Amazed by His Own Lies


In Tulia, Texas, where one-tenth of the black population was arrested for drug dealing on the questionable say-so of undercover cop Thomas Coleman, the truth seems to be gradually emerging. In some cases, The New York Times notes, Coleman's lies were revealed early on.

Tonya White was able to find bank records to show that she was in Oklahoma when Mr. Coleman swore he had bought drugs from her in Tulia. Billy Wafer produced timecards showing he had been at work when Mr. Coleman said he had been selling drugs. Yul Bryant defended himself by pointing out that he could not be the tall black man "with bushy type hair" described in Mr. Coleman's report. Mr. Bryant based this on the fact that he is short and balding.

In other cases, defendants sentended to prison are seeking to have their convictions overturned. Asked about the reliability of his testimony in a civil case stemming from one arrest, Coleman confessed:

"That can be questionable….I mean, I have read over my testimony, and some of that stuff in there is, like, totally out in left field."

NEXT: War Has Begun?

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  1. “…totally out in left field” sums up the leanings and reputation of the NYTimes, too.

  2. Yes, by all means, Ranald, let’s beat up on the messenger here, and ignore the gross injustice because, after all, it’s only black people we’re talking about, and who the hell cares that they’ve been railroaded except some pansy, French-loving liberal newspaper.

    Honestly, I can’t for the life of me see how political ideology is relevant in this case. We’re talking basic notions of fairness that should transcend the lines of Democrat or Republican, liberal or conservative. When a cop has fabricated testimony so obviously that he can’t even believe it himself, you have to wonder: 1) how did these people ever get convicted in the first place; and 2) why isn’t there more outrage about it?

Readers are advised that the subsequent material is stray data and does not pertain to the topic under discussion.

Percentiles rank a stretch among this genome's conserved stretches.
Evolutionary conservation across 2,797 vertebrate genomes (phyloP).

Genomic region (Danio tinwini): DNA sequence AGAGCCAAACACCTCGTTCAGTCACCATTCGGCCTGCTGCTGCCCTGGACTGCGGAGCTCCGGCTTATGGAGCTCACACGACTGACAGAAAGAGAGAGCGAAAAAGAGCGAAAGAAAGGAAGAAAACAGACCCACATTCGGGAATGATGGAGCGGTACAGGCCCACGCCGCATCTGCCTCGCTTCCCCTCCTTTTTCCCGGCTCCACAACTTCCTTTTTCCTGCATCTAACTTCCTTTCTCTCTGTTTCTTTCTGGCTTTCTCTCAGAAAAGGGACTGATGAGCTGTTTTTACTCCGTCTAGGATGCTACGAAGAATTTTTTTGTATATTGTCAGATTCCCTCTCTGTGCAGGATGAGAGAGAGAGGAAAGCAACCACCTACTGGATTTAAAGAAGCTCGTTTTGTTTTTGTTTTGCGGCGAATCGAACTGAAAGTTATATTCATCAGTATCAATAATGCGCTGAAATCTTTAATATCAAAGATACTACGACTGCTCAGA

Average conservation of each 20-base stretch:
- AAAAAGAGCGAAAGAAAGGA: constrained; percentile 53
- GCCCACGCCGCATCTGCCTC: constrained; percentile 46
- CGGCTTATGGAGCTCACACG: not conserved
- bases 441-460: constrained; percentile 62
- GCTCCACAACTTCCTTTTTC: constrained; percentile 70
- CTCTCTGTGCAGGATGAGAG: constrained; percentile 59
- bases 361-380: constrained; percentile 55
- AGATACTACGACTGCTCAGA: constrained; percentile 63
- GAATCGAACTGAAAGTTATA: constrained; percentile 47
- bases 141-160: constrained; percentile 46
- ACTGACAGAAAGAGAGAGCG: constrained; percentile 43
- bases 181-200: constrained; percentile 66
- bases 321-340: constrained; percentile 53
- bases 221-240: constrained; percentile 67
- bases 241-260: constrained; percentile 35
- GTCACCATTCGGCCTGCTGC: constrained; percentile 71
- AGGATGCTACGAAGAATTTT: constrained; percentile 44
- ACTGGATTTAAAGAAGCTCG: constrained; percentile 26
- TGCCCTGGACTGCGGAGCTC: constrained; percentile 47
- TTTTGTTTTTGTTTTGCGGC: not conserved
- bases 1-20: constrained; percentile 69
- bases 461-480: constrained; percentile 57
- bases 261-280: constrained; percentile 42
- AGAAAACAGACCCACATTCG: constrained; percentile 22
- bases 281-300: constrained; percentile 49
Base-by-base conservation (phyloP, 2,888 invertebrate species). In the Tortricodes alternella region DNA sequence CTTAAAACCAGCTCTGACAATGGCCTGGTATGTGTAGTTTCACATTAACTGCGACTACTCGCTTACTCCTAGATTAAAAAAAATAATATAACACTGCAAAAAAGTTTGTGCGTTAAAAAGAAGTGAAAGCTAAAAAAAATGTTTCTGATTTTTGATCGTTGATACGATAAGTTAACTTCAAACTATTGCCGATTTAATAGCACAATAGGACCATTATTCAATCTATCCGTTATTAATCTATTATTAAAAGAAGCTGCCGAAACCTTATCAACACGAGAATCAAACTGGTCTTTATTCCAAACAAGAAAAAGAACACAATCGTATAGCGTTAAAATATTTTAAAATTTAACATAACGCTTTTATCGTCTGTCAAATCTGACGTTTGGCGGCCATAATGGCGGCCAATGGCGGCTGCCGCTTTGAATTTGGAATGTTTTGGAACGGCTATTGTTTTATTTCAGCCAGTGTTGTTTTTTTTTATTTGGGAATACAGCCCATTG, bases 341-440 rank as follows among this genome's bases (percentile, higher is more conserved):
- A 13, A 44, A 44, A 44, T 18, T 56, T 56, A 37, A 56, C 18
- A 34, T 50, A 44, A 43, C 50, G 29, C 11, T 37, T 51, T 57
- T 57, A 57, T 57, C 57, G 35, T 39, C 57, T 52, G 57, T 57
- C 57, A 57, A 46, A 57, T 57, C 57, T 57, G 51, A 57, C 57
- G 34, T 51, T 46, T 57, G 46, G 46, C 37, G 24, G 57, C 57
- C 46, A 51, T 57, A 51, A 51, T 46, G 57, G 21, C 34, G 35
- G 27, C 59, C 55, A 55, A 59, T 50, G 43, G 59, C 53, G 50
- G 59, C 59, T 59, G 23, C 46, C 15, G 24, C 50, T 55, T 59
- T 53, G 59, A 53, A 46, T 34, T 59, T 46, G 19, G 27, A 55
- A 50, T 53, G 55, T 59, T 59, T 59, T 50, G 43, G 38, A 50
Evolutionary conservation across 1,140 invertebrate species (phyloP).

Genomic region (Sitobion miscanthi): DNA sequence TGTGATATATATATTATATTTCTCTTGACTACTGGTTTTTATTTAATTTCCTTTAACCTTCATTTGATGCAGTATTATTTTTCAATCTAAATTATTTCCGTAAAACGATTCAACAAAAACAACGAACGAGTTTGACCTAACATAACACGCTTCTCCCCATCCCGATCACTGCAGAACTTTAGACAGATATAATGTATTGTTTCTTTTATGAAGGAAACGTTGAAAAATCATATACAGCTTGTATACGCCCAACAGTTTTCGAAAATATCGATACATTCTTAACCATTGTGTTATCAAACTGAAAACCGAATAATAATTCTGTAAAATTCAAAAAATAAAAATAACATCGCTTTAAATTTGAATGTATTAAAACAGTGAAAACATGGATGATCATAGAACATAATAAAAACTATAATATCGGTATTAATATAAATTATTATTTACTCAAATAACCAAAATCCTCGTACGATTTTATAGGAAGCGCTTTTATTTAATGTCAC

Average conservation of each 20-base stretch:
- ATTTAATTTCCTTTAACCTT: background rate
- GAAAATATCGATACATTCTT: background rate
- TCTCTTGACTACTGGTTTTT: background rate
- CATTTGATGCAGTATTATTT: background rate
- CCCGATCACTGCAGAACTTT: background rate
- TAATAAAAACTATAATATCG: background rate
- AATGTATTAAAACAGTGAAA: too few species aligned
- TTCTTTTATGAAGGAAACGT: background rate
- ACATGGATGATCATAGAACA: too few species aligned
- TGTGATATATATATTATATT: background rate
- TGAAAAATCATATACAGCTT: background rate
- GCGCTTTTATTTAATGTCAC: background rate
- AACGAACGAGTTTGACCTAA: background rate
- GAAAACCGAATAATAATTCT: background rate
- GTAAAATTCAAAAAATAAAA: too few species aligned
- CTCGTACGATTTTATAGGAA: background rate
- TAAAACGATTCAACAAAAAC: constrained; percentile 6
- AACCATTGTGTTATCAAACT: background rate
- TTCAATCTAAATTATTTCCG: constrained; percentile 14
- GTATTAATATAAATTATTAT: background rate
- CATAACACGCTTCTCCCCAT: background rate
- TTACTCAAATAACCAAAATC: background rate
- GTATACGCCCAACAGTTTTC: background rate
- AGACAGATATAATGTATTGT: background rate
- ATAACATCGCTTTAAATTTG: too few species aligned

3. “…and ignore the gross injustice because, after all, it’s only black people we’re talking about…”

    I think you answered your own questions, Judge.

  4. The local weekly tabloid the Austin Chronicle did a good in-depth story about Thomas Coleman. He is clearly a lying sack of shit that needs to be set fire to and set on the doorstep of the DEA (in a very humorous and figurative sense of course. Wink wink tee hee 😉 Mr. censor and/or DEA official).

    I can’t wait to see what reparations the state of Texas will have to pay back to the people who got sent to the slammer based on testimony from this fraud. I hope it’s in the multi-millions and takes down a couple of drug warriors with it in the ensuing political firestorm. I’m personally embarassed that this crap happens in my home state.

  5. The Judge,

    Some people just perfer to be jackasses.

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